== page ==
So far, at the beginning of this week new President of Kazakhstan Kassym-Zhomart Tokayev delivered his first State of the Nation Address.
The speech emphasised his goal of having a strong president, an influential parliament, and an accountable government. It reflected the government’s continued focus on reducing inequality in Kazakhstan and improving Kazakh citizens’ quality of life.
While much of President Tokayev’s speech prioritised domestic reforms, their realization suggest wider possibilities for foreign partners of Kazakhstan. Since Baltic business has long traditions and its own success stories in Kazakhstan it might be interesting to look more thoroughly on what Tokayev has said.
We bring forward the domestic reforms what can lead to possible joint projects:
- Supporting agriculture – The amount of irrigated land in Kazakhstan must be gradually increased to 3 million hectares by 2030, ensuring agricultural production grows by 4.5 times.
- Improving Kazakhstan’s clean water and sanitation infrastructure – Inequality in access to clean drinking water, natural gas and transportation will be addressed. Over the next three years, the government will allocate around 250 billion tenge ($535 million) to provide citizens with clean drinking water and sanitation.
- Modernising the tax system – The modernisation of the tax system should focus on the more equitable distribution of the national income, and the government will ban all payments and fees that are not found in the tax code.
- Completion of the Saryarka natural gas pipeline – The first phase of the Saryarka gas pipeline is nearing completion, and work will begin on distribution networks, with 56 billion ($120 million) tenge allocated for this. This will ensure more than 2.7 million people have access to natural gas.
- Implementing the Nurly Zhol programme – The government will continue to implement the plan to develop and modernise roads, railways, ports, digital infrastructure, education and the civil service, investing more than 1.2 trillion tenge ($3 billion) by 2022.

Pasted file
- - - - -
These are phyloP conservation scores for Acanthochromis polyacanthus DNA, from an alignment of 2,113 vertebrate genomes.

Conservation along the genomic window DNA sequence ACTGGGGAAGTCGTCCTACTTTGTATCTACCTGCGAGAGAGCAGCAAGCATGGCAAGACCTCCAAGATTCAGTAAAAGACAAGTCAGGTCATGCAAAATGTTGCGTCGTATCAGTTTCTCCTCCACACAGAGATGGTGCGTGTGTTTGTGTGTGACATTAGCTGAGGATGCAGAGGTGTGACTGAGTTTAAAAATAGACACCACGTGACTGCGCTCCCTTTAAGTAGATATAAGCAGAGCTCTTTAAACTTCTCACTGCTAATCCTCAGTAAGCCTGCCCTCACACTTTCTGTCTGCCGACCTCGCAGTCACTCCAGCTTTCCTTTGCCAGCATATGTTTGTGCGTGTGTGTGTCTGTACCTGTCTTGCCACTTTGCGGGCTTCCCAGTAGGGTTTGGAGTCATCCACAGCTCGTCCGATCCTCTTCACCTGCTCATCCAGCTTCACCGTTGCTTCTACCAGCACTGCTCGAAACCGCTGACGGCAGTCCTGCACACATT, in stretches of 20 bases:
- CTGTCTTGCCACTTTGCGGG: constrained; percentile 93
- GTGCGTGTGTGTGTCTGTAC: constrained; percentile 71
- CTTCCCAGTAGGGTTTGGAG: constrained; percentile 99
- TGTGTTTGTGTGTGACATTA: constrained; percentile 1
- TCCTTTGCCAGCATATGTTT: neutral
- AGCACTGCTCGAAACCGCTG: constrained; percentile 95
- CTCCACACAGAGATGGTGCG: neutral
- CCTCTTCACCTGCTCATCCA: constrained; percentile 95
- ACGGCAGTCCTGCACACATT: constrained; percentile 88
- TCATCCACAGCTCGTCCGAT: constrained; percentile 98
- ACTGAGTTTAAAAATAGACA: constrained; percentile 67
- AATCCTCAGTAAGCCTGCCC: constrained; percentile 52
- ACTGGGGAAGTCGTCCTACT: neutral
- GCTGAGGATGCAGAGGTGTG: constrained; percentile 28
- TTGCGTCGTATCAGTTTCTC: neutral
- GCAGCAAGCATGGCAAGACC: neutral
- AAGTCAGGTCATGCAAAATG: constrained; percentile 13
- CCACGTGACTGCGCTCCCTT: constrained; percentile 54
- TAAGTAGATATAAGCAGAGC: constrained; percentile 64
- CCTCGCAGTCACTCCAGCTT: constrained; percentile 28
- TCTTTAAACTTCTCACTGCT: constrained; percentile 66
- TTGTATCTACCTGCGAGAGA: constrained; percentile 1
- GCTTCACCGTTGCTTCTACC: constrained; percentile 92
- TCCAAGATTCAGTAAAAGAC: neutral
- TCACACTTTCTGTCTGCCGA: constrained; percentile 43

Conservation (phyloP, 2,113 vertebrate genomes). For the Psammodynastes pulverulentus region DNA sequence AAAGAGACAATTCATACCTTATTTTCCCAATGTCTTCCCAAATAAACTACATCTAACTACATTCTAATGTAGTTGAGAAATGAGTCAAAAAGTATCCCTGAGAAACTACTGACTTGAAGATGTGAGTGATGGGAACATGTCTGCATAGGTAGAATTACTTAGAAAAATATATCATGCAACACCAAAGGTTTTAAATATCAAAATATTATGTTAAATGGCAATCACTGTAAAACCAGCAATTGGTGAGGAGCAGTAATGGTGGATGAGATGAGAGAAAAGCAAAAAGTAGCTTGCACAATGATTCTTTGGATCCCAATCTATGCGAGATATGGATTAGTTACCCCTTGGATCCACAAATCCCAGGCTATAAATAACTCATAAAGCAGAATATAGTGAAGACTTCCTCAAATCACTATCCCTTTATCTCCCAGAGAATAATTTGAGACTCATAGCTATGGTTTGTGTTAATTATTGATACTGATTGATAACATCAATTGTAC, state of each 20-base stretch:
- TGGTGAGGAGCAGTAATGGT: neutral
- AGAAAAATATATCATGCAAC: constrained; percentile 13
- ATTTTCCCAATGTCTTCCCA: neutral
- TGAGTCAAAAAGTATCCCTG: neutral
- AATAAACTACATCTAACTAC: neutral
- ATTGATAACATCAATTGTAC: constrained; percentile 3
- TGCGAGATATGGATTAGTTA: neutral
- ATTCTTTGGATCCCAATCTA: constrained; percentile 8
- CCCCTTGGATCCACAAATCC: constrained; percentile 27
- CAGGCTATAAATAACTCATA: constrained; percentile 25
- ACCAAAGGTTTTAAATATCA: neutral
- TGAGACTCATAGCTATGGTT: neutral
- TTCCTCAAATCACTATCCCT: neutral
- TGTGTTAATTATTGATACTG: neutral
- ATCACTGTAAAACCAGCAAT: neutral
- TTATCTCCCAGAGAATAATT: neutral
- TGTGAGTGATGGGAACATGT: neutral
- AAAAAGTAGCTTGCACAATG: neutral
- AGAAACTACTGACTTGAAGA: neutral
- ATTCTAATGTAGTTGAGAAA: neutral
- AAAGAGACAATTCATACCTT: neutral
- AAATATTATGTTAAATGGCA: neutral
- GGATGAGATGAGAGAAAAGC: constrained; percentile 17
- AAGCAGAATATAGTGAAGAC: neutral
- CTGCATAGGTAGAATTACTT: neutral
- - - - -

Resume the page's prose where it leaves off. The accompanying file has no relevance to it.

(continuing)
- Supporting small and medium-sized enterprises – From January 2020, there will be a three-year ban on inspections of micro and small businesses, and the government will explore mechanisms to develop a legal basis for stopping micro and small businesses from paying taxes on their main activities for three years.
- Developing the healthcare system – On 1 January 2020, Kazakhstan will launch a system of compulsory social health insurance, and more than 2.8 trillion tenge ($7.2 billion) will be allocated for financing a guaranteed amount of free medical care. An additional 2.3 tenge ($6 billion) will be allocated for the development of the health system.
- Increasing the provision of housing – The government should develop a unified model for housing development, based on the principle of increasing the affordability and modernity of housing, especially for socially vulnerable aspects of the population.
Kazakhstan has created the most favourable environment for foreign investments in the region including Astana International Finance Centre run on common English law.
More on country’s insight and Kazakh-Lithuanian relations may be found in Interview with Ambassador of Kazakhstan Mr. Viktor Temirbayev in our latest summer-autumn release of TBT journal.